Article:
Cartier Tank Obus 1630 'Diamonds'Sold
Cartier Tank Obus 1630 'Diamonds'
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The Obus is one the very few square models in the extended Cartier Tank family.
The Tank Obus was introduced in 1923 and has only been produced in extremely limited numbers since. The Obus stands out among the Tank family as it does not feature the iconic vertical bars found, among others, on the Tank Louis. As the name Obus—which means bullet or shell in French—betrays, the distinguishing characteristics of this model are the exquisite bullet-shaped lugs.
This ref. 1630 from the late 1990s/early 2000s is executed with an 18K yellow gold case that measures 24.5 x 24.5 mm (31 mm lug to lug). The bezel is factory-set with an exquisite double-row of diamonds and features a crown that is topped with a matching diamond. In true Cartier fashion, the silver-toned dial is characterized by black painted Roman numerals and elegant blued Breguet hands.
This Tank Obus has just returned from a full service at Cartier as attested to by the accompanying service papers. The watch is powered by a handy quartz movement and comes on a brown alligator leather Cartier strap with an 18K yellow gold Cartier deployant buckle.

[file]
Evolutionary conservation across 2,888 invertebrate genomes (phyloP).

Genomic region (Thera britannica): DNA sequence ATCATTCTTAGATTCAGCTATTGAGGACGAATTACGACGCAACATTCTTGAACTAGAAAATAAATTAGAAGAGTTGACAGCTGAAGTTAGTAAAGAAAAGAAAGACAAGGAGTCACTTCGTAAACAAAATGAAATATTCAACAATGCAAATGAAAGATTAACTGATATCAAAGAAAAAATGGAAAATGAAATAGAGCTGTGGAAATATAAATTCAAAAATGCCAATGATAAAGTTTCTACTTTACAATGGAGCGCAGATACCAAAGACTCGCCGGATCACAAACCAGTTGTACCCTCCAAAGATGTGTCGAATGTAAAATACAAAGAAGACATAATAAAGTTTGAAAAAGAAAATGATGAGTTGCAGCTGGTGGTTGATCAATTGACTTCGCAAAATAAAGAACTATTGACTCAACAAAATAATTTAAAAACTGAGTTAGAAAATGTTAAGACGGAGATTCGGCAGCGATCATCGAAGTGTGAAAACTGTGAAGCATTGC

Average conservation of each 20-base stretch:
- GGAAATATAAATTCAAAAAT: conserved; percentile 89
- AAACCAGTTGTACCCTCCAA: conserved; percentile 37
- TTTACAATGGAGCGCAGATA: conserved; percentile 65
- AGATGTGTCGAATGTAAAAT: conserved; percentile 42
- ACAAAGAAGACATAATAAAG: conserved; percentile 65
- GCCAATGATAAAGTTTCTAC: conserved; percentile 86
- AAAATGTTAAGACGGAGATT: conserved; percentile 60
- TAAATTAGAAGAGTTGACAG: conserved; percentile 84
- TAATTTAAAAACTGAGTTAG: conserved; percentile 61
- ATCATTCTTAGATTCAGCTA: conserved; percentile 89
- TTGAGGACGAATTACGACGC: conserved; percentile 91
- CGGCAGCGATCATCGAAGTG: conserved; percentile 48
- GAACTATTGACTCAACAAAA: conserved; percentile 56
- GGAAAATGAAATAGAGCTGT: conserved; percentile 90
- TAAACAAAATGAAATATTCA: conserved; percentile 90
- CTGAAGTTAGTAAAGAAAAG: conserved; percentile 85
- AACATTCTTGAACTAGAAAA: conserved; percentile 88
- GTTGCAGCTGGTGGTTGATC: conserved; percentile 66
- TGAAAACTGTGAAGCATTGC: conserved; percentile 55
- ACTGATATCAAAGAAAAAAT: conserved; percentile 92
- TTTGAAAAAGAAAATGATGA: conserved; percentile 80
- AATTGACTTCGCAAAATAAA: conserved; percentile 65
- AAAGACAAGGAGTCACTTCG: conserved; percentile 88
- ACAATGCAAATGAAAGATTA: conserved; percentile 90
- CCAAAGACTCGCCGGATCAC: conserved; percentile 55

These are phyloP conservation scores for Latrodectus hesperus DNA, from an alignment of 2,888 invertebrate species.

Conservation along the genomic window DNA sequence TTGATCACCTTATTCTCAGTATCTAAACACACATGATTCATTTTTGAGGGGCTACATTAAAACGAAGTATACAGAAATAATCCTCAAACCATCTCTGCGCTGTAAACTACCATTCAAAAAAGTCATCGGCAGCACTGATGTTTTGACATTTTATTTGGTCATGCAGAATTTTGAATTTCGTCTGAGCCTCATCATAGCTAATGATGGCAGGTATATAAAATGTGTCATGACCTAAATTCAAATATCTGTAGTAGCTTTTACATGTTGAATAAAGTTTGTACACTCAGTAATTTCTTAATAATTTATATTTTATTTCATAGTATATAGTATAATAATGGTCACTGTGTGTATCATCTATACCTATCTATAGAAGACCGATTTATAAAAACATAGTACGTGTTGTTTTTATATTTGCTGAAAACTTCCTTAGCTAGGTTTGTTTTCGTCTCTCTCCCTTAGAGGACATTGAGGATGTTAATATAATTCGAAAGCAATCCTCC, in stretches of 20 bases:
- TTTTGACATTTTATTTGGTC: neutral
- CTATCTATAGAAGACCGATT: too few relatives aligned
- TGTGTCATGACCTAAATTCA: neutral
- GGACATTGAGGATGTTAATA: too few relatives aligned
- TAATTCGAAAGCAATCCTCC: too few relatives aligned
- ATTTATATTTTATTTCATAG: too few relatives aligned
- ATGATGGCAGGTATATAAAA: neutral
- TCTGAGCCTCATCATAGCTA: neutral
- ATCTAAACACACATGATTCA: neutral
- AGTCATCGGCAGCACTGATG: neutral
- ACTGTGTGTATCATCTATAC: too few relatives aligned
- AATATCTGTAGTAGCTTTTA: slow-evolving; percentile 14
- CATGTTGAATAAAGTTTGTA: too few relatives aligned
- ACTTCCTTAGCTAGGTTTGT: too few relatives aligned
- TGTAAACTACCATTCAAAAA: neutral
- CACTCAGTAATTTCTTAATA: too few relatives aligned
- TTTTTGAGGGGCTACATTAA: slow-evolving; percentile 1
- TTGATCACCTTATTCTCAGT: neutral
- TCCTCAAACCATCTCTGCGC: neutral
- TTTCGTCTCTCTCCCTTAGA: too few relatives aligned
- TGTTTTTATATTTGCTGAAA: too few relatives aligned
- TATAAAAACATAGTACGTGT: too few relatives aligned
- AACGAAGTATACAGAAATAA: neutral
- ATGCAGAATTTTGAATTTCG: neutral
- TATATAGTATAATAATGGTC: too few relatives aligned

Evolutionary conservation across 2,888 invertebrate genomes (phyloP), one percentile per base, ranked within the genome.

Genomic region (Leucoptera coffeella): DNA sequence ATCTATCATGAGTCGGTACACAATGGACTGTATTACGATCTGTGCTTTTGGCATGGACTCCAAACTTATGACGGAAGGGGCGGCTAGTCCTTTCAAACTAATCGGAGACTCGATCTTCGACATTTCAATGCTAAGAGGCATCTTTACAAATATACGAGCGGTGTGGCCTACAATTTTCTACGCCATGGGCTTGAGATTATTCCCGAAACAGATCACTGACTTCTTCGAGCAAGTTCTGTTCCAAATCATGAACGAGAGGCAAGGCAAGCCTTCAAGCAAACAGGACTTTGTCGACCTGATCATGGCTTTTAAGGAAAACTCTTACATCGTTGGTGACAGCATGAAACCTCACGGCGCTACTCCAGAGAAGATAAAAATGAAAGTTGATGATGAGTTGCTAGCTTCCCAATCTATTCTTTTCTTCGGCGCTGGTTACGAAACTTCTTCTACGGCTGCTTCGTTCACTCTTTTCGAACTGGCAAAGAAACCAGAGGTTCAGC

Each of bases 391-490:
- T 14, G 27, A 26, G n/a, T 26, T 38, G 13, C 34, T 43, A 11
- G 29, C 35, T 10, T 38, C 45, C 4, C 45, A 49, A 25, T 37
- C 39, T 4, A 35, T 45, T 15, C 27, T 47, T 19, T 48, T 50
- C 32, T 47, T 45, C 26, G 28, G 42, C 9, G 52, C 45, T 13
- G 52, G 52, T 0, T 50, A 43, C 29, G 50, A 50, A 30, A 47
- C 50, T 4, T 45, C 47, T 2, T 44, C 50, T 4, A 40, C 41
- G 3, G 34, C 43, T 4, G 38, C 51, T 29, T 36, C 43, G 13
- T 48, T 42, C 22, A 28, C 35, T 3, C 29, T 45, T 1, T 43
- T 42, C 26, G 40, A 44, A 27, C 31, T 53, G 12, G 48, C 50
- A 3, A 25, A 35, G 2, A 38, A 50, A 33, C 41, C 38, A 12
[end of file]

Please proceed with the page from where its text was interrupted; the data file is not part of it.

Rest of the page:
Cartier Louis-François Cartier took over his master’s jewelry workshop in 1847. Over the years, his sons and grandsons inherited the family business and expanded the brand by opening shops in New York and London. King Edward VII of the United Kingdom granted Cartier a prestigious royal warrant in 1904, calling the brand “the jeweler of kings and the king of jeweler.” Such was the renown of Cartier, that royal warrants soon rolled in from all over the world (among which, Belgium, Egypt, Greece, Siam, Spain, Portugal, and Russia). While Cartier is known primarily for its jewelry, it also has a storied history in watchmaking. Cartier’s first foray in watchmaking came in 1888, offering exclusively ladies models. In 1904, Louis Cartier gave his friend and Brazilian aviation pioneer Santos Dumont a watch to wear during his flights. Until then, wrist watches were worn exclusively by women and men opted for the traditional pocket watch. The ‘Santos-Dumont’ was not only the first wristwatch geared towards men but also the first pilot’s watch.